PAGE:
Air Water has been in the news with M&A in medicine, agriculture, food products and other life style-related businesses, and according to The Gas Review, the company also took part in M&A in industry-related business going into 2018.
One of these is with Japan Pionics, who sells gas purification equipment and waste gas abatement equipment in the electronics field, and another is with TOMCO2 Systems, a USA carbon dioxide (CO2)-related equipment manufacturer. Both of these companies are engaged in industrial gas-related equipment and engineering.
For Japan Pionics, talks have been in progress with its parent company, Mitsubishi Gas Chemical, behind closed doors for the last three years and purchase conditions have just been agreed upon. In the currently active electronics gas market, the M&A of Japan Pionics will provide Air Water with gas purification and abatement system technology, which they previously lacked.
Air Water is making moves to strengthen their equipment and engineering capabilities for gas-related business. At the end of last year, Air Water Plant & Engineering (AWP) built a new plant at their Sakai location to manufacture gas tanks.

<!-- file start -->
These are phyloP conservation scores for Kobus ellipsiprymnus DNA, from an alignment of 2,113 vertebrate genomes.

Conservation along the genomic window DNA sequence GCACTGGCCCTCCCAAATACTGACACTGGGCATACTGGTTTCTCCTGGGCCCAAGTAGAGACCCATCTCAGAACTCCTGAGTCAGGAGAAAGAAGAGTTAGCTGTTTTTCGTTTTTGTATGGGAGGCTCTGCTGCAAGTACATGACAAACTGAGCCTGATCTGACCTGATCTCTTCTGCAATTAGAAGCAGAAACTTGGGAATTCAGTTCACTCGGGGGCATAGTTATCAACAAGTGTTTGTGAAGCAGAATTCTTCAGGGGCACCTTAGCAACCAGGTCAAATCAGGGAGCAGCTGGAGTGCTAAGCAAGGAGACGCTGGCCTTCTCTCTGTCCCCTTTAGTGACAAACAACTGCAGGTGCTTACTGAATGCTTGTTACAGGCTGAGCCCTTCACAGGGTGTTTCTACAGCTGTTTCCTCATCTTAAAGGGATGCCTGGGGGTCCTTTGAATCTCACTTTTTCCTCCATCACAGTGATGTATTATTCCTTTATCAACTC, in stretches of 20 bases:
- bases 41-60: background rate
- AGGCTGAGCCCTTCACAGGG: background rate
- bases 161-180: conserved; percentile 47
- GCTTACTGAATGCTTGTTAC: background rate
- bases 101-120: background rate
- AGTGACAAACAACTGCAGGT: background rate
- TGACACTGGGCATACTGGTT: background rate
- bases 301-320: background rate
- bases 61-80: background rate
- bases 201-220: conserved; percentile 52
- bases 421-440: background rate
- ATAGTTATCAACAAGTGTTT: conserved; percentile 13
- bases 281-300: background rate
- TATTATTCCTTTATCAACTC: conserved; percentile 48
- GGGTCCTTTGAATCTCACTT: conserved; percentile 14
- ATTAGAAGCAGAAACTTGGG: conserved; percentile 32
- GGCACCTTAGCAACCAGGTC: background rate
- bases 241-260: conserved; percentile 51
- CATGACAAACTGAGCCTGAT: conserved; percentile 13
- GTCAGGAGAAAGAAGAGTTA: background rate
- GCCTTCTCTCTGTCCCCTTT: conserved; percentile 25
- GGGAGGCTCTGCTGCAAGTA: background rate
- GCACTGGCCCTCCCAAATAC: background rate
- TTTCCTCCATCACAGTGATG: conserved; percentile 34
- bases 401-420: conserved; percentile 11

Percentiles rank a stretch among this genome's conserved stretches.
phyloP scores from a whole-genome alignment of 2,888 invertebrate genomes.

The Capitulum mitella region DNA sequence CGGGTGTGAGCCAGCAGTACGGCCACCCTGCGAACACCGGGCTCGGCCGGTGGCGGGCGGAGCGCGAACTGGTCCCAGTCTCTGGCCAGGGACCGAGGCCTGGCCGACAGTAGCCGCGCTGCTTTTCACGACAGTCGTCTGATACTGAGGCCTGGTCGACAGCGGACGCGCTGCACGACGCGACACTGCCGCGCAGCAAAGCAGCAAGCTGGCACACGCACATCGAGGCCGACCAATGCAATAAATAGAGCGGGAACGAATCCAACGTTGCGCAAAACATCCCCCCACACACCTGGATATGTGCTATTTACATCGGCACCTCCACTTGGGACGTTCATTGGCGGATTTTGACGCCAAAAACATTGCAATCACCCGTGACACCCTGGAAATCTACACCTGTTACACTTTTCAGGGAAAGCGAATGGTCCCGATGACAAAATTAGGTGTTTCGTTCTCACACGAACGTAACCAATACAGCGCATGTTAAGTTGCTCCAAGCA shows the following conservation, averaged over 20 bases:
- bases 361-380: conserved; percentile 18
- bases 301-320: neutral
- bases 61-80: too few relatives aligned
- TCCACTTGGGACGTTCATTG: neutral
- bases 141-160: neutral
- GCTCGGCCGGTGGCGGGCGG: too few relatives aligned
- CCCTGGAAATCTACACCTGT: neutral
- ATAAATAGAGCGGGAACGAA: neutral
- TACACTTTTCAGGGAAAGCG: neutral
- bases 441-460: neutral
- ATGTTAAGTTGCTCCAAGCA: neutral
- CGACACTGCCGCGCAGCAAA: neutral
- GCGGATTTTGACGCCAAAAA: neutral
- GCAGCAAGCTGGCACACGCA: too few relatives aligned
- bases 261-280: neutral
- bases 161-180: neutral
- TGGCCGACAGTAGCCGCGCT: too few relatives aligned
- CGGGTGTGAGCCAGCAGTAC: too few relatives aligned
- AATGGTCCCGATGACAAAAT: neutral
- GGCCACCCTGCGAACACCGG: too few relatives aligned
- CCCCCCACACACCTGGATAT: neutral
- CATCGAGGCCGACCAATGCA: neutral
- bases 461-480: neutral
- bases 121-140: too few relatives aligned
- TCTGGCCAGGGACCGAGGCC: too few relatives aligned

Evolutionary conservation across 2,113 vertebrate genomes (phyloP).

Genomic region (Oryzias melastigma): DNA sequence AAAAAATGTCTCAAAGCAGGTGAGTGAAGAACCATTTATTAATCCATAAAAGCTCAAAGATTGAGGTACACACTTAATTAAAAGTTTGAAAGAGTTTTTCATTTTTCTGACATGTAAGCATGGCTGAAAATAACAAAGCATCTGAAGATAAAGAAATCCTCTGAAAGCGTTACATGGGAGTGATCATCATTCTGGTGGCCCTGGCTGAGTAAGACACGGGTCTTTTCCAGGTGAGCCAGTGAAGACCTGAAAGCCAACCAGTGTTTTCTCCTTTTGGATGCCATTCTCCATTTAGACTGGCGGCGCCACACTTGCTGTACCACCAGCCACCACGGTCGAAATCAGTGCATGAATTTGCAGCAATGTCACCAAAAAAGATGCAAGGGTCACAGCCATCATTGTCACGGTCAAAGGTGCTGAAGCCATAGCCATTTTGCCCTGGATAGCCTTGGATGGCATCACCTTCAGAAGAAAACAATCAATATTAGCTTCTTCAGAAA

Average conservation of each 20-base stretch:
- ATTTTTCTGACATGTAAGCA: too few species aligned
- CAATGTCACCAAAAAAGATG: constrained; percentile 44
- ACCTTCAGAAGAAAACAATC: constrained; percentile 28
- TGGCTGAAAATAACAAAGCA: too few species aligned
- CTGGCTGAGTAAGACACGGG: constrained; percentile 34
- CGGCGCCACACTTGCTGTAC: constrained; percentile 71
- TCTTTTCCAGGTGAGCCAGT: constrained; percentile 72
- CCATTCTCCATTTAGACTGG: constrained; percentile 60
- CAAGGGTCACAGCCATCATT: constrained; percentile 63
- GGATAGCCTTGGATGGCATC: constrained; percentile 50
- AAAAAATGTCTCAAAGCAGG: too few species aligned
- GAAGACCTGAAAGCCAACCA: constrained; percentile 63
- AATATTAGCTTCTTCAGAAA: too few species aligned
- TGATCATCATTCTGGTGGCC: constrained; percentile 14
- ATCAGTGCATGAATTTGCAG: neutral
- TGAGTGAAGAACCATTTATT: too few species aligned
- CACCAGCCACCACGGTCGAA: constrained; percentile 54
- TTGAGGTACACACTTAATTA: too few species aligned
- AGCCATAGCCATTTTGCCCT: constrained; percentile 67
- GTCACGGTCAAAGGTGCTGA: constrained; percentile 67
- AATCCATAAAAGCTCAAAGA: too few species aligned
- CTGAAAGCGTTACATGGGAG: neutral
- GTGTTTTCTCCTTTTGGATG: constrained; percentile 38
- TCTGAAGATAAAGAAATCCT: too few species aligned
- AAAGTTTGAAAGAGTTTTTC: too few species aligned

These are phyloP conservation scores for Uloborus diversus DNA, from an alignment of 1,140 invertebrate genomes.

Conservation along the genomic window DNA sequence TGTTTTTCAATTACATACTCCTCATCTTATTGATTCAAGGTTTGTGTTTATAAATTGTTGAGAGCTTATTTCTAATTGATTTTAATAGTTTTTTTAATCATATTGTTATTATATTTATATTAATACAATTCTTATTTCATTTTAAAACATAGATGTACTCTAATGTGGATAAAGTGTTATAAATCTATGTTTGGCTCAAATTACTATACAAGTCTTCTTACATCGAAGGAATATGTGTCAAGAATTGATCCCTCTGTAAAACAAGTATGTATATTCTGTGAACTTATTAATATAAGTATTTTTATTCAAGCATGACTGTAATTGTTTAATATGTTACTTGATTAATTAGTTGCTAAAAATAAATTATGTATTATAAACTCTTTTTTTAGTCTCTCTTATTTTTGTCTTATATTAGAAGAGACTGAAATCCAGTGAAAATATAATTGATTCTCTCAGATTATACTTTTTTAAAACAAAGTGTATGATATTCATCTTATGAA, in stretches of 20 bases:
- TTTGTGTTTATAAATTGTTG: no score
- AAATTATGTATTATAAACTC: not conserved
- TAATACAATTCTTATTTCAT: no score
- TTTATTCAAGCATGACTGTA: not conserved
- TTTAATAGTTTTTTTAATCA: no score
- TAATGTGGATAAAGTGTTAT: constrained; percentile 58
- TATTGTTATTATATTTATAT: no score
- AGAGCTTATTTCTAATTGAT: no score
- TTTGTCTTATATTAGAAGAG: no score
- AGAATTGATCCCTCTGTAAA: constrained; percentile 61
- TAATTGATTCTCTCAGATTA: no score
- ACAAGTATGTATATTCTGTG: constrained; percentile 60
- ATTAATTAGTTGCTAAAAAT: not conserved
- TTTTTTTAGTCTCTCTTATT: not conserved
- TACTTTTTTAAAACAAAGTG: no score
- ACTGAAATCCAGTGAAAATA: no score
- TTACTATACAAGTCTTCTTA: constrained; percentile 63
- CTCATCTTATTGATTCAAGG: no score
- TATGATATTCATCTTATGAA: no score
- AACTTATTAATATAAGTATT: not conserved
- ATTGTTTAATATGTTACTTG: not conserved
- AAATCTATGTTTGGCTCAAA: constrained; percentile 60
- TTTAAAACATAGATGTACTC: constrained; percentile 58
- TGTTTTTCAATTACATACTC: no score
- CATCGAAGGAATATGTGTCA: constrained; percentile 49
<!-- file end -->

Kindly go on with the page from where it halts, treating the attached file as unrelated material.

President Shirai says, “We now have our own system to manufacture the equipment that is essential to gas business. Making this equipment ourselves will clarify the cost structure. We also anticipate that adding the equipment and technology that were previously lacking will create a synergy.”
Work to fill other blanks in our gas business is also underway with cryogenic container manufacturer Taylor-Wharton Malaysia as well as with Japan Pionics.
USA and Singapore seen as overseas business centres
Adding a gas equipment manufacturer that is active in business in the USA under the umbrella raises interest in the direction of Air Water in terms of expansion overseas. It is not difficult to imagine that exporting TOMCO2 Systems equipment to Japan may be joined by gaining a foothold in business in the USA.
President Shirai commented, “We established a local subsidiary in the USA, Air Water America, to integrate various business companies which had already been operating in the USA.”